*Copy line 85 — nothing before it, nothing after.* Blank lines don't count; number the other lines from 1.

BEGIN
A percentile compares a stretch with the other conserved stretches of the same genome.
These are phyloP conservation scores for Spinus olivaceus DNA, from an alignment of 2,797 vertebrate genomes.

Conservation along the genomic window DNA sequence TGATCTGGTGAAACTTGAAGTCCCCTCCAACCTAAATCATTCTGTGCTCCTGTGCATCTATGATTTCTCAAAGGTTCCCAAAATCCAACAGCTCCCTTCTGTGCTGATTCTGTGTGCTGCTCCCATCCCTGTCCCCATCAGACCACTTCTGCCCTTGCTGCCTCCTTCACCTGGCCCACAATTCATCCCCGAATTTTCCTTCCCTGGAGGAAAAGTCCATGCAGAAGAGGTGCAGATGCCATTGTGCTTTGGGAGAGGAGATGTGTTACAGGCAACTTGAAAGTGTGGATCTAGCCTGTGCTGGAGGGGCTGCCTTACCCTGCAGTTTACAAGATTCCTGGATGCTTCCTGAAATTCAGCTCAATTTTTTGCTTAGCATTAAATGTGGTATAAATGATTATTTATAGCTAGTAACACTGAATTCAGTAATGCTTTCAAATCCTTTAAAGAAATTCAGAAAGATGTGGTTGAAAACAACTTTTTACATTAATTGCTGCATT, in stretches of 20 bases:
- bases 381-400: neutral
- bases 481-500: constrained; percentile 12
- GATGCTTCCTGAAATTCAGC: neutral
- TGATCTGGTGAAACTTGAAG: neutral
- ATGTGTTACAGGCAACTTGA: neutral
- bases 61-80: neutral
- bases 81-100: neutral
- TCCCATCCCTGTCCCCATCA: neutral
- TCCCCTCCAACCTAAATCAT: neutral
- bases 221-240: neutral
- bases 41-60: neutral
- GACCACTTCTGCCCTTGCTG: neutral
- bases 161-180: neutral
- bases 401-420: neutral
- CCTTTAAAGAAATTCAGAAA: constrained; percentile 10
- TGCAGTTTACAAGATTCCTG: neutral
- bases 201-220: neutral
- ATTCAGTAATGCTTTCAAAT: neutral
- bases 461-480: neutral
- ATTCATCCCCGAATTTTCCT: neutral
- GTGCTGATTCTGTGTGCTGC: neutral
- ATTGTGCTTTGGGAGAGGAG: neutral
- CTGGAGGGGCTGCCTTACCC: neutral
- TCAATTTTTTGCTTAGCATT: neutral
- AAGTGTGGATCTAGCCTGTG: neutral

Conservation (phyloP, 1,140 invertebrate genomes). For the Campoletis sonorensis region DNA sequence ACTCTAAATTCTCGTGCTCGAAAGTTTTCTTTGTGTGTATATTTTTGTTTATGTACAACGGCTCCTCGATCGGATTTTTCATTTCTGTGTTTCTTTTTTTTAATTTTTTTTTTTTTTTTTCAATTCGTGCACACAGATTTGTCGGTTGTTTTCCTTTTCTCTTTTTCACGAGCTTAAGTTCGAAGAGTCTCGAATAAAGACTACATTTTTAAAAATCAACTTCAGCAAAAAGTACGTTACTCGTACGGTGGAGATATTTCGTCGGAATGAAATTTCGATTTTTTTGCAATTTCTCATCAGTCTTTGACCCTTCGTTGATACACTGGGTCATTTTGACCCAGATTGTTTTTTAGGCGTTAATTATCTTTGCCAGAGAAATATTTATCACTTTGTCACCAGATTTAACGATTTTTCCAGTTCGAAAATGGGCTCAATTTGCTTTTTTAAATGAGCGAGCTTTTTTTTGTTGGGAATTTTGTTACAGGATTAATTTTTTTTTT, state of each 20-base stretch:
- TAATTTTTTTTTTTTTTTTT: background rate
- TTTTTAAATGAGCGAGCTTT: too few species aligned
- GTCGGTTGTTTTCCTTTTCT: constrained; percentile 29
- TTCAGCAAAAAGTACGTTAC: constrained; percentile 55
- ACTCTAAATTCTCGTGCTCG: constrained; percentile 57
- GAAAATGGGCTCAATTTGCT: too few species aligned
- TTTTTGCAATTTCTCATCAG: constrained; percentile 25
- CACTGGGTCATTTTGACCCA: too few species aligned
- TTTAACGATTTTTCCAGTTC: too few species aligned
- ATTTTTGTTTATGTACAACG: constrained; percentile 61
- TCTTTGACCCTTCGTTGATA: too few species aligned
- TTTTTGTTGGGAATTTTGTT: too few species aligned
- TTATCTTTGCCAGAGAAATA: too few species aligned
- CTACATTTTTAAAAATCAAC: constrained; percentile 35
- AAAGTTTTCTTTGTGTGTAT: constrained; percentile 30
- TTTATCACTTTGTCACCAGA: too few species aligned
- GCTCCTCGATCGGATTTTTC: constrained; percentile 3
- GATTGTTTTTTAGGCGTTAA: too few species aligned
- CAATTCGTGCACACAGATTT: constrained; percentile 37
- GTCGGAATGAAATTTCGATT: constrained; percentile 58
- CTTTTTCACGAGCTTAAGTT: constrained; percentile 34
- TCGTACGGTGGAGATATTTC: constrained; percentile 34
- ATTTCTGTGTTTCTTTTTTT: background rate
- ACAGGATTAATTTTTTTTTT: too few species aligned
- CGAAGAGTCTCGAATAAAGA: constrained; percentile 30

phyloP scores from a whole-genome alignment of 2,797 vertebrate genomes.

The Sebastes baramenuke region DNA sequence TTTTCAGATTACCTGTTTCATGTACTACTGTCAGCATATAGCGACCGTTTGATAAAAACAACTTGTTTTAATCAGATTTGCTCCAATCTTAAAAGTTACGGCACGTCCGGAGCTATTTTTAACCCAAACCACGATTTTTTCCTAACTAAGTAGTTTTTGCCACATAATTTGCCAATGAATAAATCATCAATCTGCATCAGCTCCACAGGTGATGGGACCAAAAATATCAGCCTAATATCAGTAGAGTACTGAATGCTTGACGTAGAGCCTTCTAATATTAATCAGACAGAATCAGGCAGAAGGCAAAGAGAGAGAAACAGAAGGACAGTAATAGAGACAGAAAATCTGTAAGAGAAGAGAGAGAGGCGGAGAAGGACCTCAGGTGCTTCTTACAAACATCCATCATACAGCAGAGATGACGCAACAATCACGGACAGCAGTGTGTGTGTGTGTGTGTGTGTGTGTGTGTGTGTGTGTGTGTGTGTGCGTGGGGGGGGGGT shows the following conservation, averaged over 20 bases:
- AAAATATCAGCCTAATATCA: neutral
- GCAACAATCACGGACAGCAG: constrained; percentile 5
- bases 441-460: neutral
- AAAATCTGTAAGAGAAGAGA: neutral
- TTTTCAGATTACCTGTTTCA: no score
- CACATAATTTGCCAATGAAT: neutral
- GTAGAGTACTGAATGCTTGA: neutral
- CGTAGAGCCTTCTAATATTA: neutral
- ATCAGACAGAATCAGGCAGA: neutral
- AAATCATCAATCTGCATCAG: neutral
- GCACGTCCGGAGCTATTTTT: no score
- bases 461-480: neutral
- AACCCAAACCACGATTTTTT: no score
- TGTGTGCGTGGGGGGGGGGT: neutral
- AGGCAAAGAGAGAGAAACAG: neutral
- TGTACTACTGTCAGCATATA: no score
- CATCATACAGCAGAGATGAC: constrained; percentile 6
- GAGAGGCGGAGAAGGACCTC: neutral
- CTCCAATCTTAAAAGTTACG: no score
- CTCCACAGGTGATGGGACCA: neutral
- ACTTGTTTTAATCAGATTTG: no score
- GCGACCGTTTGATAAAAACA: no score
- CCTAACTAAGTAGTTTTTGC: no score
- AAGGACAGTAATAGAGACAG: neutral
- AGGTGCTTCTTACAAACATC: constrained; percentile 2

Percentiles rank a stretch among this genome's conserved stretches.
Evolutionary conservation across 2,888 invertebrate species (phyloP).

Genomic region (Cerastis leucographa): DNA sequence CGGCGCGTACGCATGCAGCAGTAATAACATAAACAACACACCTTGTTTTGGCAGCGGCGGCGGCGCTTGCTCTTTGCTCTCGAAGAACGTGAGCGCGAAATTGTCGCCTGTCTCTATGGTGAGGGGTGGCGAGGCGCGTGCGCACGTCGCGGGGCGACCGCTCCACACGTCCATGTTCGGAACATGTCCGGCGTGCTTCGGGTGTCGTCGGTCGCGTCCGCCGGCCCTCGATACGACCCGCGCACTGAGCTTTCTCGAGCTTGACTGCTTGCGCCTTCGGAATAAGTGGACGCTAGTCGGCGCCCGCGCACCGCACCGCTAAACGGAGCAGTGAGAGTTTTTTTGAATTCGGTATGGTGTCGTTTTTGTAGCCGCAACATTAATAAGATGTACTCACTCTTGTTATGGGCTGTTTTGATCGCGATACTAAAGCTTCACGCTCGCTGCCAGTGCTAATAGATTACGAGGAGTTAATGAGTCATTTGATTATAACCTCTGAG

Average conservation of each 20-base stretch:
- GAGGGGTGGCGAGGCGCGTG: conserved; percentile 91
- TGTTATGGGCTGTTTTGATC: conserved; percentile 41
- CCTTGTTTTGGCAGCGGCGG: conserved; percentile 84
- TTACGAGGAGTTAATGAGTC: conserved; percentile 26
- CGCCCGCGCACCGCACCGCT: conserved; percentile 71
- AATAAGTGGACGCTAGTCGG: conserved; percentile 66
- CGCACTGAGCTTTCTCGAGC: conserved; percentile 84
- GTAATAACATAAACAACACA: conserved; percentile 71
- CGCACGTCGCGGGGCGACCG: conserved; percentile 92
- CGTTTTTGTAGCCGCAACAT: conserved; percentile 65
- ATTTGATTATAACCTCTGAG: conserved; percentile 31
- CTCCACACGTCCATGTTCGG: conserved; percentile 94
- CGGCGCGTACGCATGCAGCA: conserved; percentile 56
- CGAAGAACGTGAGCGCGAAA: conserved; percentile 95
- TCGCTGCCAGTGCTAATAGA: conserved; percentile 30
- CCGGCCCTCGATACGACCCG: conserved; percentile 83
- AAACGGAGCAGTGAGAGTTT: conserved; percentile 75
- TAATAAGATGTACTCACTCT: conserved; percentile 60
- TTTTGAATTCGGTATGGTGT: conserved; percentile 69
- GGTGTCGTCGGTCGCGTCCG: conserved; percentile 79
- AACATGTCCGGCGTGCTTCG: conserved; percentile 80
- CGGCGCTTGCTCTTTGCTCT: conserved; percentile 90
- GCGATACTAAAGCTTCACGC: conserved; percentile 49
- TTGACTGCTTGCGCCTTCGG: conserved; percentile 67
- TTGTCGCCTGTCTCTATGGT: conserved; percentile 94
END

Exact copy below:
Average conservation of each 20-base stretch: